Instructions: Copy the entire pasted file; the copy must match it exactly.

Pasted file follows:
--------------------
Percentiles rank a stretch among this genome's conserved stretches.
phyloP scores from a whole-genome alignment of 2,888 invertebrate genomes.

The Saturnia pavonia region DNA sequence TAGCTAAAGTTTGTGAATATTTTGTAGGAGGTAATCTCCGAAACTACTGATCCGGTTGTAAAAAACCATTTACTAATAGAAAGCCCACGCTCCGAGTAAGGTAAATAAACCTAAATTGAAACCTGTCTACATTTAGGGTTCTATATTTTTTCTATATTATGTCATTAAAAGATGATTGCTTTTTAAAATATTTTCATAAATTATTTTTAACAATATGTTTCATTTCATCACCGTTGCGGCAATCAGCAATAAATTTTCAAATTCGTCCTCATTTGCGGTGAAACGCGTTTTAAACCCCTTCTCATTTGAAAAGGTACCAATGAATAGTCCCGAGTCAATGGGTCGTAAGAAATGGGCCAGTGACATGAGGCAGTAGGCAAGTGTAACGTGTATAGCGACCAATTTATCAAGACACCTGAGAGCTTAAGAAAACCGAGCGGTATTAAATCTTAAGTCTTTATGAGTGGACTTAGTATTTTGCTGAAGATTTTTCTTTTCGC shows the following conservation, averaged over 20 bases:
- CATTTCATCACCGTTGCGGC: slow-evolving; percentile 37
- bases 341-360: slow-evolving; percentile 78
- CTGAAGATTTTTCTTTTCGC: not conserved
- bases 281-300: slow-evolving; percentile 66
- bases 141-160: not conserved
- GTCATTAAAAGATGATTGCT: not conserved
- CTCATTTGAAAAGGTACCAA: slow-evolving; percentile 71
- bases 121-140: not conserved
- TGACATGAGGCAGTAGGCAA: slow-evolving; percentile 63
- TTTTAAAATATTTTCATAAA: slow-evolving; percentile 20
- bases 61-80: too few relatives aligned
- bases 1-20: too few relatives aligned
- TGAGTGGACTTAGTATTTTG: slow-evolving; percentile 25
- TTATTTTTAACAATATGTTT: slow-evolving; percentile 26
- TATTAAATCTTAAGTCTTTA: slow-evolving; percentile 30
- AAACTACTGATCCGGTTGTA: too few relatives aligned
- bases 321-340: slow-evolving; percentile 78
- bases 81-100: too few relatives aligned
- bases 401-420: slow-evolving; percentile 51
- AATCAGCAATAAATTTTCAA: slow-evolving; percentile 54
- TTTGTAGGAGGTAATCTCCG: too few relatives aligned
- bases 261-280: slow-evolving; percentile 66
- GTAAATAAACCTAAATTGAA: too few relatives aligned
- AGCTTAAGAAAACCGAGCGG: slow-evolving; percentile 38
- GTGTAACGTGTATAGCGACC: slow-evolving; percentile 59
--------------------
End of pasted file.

Percentiles rank a stretch among this genome's conserved stretches.
phyloP scores from a whole-genome alignment of 2,888 invertebrate genomes.

The Saturnia pavonia region DNA sequence TAGCTAAAGTTTGTGAATATTTTGTAGGAGGTAATCTCCGAAACTACTGATCCGGTTGTAAAAAACCATTTACTAATAGAAAGCCCACGCTCCGAGTAAGGTAAATAAACCTAAATTGAAACCTGTCTACATTTAGGGTTCTATATTTTTTCTATATTATGTCATTAAAAGATGATTGCTTTTTAAAATATTTTCATAAATTATTTTTAACAATATGTTTCATTTCATCACCGTTGCGGCAATCAGCAATAAATTTTCAAATTCGTCCTCATTTGCGGTGAAACGCGTTTTAAACCCCTTCTCATTTGAAAAGGTACCAATGAATAGTCCCGAGTCAATGGGTCGTAAGAAATGGGCCAGTGACATGAGGCAGTAGGCAAGTGTAACGTGTATAGCGACCAATTTATCAAGACACCTGAGAGCTTAAGAAAACCGAGCGGTATTAAATCTTAAGTCTTTATGAGTGGACTTAGTATTTTGCTGAAGATTTTTCTTTTCGC shows the following conservation, averaged over 20 bases:
- CATTTCATCACCGTTGCGGC: slow-evolving; percentile 37
- bases 341-360: slow-evolving; percentile 78
- CTGAAGATTTTTCTTTTCGC: not conserved
- bases 281-300: slow-evolving; percentile 66
- bases 141-160: not conserved
- GTCATTAAAAGATGATTGCT: not conserved
- CTCATTTGAAAAGGTACCAA: slow-evolving; percentile 71
- bases 121-140: not conserved
- TGACATGAGGCAGTAGGCAA: slow-evolving; percentile 63
- TTTTAAAATATTTTCATAAA: slow-evolving; percentile 20
- bases 61-80: too few relatives aligned
- bases 1-20: too few relatives aligned
- TGAGTGGACTTAGTATTTTG: slow-evolving; percentile 25
- TTATTTTTAACAATATGTTT: slow-evolving; percentile 26
- TATTAAATCTTAAGTCTTTA: slow-evolving; percentile 30
- AAACTACTGATCCGGTTGTA: too few relatives aligned
- bases 321-340: slow-evolving; percentile 78
- bases 81-100: too few relatives aligned
- bases 401-420: slow-evolving; percentile 51
- AATCAGCAATAAATTTTCAA: slow-evolving; percentile 54
- TTTGTAGGAGGTAATCTCCG: too few relatives aligned
- bases 261-280: slow-evolving; percentile 66
- GTAAATAAACCTAAATTGAA: too few relatives aligned
- AGCTTAAGAAAACCGAGCGG: slow-evolving; percentile 38
- GTGTAACGTGTATAGCGACC: slow-evolving; percentile 59